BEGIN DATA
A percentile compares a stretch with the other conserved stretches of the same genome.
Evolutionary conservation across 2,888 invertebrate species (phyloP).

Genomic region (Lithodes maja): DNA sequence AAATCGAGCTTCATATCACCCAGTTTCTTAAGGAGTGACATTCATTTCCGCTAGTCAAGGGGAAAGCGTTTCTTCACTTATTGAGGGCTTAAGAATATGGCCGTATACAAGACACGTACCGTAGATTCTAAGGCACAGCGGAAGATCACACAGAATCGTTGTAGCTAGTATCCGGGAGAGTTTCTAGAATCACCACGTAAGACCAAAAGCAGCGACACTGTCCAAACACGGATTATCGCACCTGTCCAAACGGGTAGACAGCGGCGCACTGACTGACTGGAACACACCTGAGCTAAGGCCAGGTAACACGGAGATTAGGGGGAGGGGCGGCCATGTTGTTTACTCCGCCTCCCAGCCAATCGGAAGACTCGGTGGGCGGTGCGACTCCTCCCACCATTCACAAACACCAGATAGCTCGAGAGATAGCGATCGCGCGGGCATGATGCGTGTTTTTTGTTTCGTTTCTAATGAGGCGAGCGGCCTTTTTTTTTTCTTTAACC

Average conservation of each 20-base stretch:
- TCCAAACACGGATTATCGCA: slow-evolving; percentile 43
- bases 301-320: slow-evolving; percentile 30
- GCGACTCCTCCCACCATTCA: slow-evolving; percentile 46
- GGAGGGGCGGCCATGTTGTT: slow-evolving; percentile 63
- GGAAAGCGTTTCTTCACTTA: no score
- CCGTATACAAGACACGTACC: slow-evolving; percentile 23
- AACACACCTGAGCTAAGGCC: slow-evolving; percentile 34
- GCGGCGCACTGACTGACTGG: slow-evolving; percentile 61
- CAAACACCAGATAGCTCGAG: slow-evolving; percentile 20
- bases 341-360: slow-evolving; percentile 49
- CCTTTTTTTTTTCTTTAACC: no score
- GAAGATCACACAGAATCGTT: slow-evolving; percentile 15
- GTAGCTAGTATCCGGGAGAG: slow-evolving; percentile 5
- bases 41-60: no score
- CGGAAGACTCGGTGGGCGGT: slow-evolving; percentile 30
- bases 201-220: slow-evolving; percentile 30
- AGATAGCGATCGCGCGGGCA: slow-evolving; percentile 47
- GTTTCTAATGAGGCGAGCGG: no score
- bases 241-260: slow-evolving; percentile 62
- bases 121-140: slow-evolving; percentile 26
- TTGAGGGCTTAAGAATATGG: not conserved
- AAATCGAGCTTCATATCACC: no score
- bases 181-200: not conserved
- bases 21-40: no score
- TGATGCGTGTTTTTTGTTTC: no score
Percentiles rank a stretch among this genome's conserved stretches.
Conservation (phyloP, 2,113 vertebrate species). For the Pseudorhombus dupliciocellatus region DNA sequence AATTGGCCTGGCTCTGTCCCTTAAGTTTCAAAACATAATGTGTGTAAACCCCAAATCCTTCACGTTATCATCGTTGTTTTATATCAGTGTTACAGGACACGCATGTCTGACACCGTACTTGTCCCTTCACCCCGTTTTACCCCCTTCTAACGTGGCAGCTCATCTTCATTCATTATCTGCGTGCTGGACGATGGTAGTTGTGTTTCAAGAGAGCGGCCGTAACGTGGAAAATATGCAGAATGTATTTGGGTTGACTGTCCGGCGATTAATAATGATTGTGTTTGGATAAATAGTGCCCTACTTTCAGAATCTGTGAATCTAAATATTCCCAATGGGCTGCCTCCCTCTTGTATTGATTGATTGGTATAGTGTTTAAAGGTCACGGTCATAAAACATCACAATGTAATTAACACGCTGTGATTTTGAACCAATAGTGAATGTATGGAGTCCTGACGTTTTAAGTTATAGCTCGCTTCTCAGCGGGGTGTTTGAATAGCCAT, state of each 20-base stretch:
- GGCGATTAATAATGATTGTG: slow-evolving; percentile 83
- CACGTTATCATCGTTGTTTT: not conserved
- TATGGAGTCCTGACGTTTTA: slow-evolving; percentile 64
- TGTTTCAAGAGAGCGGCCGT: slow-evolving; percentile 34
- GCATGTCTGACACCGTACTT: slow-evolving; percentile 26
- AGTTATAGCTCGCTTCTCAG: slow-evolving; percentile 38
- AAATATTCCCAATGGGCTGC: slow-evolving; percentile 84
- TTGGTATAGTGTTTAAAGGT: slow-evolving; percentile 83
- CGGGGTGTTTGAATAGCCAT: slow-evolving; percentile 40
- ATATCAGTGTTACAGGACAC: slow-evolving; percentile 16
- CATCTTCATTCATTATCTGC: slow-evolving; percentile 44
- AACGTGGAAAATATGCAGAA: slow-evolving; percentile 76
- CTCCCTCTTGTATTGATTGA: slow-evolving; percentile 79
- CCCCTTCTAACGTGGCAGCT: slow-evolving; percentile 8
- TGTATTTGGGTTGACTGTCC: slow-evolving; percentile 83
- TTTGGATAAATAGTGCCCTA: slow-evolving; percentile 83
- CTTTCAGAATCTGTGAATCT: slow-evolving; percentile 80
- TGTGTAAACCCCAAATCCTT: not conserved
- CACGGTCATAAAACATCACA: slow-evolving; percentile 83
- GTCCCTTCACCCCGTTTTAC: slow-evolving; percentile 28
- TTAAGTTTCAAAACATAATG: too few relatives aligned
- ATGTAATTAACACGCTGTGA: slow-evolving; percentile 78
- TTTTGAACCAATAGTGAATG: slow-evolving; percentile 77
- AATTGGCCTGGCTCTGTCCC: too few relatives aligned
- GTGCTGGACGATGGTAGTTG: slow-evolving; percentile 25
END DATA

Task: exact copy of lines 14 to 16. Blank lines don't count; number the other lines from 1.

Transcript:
- bases 341-360: slow-evolving; percentile 49
- CCTTTTTTTTTTCTTTAACC: no score
- GAAGATCACACAGAATCGTT: slow-evolving; percentile 15